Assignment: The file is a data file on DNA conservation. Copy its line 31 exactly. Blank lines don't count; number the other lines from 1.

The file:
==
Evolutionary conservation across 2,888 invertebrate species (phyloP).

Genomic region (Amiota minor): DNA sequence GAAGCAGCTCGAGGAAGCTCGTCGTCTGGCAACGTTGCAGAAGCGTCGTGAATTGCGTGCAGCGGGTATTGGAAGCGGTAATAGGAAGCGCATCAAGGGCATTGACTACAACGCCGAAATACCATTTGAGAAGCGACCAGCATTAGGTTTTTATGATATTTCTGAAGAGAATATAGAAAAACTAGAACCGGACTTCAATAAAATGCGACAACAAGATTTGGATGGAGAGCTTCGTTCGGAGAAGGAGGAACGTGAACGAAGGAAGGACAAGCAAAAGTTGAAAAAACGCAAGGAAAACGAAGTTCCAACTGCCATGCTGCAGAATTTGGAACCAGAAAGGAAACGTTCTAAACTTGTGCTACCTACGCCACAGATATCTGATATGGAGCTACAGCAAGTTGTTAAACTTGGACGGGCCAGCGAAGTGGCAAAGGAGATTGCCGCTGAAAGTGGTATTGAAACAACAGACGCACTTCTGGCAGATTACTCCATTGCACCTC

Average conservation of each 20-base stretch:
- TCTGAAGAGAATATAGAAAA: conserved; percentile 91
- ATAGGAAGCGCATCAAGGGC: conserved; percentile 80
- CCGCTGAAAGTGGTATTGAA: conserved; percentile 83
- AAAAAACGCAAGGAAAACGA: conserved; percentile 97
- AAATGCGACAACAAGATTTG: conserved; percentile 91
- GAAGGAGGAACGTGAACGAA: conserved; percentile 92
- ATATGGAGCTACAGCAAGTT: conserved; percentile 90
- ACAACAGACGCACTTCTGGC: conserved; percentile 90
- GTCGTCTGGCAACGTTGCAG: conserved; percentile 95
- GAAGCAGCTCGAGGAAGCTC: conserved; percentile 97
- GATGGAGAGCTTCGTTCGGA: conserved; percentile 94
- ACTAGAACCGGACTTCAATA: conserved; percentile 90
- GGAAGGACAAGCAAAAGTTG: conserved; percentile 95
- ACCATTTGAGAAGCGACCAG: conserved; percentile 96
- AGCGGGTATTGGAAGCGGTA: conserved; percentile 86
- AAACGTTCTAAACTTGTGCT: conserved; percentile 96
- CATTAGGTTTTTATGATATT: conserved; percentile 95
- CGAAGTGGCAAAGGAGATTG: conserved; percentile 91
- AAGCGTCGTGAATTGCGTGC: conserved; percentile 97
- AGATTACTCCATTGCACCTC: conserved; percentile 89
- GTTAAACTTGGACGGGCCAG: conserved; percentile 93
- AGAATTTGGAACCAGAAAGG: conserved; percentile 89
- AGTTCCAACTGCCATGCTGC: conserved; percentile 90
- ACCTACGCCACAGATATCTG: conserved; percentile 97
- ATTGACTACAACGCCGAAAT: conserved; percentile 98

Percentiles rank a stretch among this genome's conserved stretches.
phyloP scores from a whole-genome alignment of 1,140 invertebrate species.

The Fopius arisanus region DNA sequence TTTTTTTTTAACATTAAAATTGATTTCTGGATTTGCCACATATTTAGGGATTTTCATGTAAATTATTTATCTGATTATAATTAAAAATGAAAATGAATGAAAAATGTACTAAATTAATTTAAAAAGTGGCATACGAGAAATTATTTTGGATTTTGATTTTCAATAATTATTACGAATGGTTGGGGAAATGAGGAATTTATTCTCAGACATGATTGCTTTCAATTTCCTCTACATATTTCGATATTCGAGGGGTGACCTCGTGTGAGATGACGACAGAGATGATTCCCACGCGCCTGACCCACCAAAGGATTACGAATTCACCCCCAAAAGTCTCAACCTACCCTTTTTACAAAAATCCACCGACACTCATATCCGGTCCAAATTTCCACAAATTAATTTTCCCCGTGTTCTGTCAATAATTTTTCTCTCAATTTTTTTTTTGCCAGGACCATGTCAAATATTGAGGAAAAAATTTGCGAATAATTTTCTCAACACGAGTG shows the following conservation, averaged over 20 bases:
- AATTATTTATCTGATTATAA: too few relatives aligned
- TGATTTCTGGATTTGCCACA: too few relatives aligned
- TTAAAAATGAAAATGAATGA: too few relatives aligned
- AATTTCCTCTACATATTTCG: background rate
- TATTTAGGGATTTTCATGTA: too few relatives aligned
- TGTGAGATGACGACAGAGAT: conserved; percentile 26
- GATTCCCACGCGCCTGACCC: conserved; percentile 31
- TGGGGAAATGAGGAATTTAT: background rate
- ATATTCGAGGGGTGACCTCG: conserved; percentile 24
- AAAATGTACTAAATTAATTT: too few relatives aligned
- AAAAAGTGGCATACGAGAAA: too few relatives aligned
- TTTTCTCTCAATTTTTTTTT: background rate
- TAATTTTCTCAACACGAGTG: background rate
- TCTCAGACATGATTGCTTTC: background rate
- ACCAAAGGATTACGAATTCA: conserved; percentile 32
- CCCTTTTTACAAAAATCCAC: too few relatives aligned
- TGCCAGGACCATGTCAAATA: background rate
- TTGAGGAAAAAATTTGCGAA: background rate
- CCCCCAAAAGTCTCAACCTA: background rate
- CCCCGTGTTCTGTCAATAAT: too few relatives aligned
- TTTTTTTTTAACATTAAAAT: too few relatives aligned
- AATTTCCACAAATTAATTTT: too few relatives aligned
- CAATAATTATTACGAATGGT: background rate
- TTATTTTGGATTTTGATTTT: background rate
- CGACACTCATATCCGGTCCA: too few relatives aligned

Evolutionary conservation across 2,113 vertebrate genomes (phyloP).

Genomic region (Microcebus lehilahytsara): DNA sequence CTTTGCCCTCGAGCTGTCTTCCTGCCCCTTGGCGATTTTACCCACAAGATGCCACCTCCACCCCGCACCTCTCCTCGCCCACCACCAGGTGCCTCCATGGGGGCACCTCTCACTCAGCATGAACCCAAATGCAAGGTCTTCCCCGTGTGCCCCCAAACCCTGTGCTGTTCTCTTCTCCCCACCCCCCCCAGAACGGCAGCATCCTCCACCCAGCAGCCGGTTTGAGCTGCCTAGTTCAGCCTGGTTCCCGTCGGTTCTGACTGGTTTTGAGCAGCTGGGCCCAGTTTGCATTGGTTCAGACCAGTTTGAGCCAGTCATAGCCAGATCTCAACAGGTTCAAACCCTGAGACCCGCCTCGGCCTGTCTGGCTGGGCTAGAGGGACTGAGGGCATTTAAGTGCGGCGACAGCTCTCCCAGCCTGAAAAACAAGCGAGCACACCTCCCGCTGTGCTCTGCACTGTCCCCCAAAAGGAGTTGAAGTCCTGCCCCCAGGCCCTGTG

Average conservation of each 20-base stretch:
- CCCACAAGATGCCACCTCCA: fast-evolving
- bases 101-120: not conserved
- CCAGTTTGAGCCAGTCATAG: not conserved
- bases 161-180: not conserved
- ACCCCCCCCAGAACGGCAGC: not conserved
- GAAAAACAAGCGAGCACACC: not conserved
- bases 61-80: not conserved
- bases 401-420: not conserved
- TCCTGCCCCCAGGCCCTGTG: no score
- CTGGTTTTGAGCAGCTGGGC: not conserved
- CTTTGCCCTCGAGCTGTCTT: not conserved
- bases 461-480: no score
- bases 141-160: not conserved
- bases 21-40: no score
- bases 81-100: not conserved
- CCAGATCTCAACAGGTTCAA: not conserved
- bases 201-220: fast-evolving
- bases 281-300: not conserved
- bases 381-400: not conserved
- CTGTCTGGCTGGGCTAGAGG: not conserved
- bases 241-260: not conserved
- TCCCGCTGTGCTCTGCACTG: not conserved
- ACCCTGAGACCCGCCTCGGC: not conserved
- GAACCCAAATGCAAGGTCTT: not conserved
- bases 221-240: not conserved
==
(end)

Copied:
The Fopius arisanus region DNA sequence TTTTTTTTTAACATTAAAATTGATTTCTGGATTTGCCACATATTTAGGGATTTTCATGTAAATTATTTATCTGATTATAATTAAAAATGAAAATGAATGAAAAATGTACTAAATTAATTTAAAAAGTGGCATACGAGAAATTATTTTGGATTTTGATTTTCAATAATTATTACGAATGGTTGGGGAAATGAGGAATTTATTCTCAGACATGATTGCTTTCAATTTCCTCTACATATTTCGATATTCGAGGGGTGACCTCGTGTGAGATGACGACAGAGATGATTCCCACGCGCCTGACCCACCAAAGGATTACGAATTCACCCCCAAAAGTCTCAACCTACCCTTTTTACAAAAATCCACCGACACTCATATCCGGTCCAAATTTCCACAAATTAATTTTCCCCGTGTTCTGTCAATAATTTTTCTCTCAATTTTTTTTTTGCCAGGACCATGTCAAATATTGAGGAAAAAATTTGCGAATAATTTTCTCAACACGAGTG shows the following conservation, averaged over 20 bases: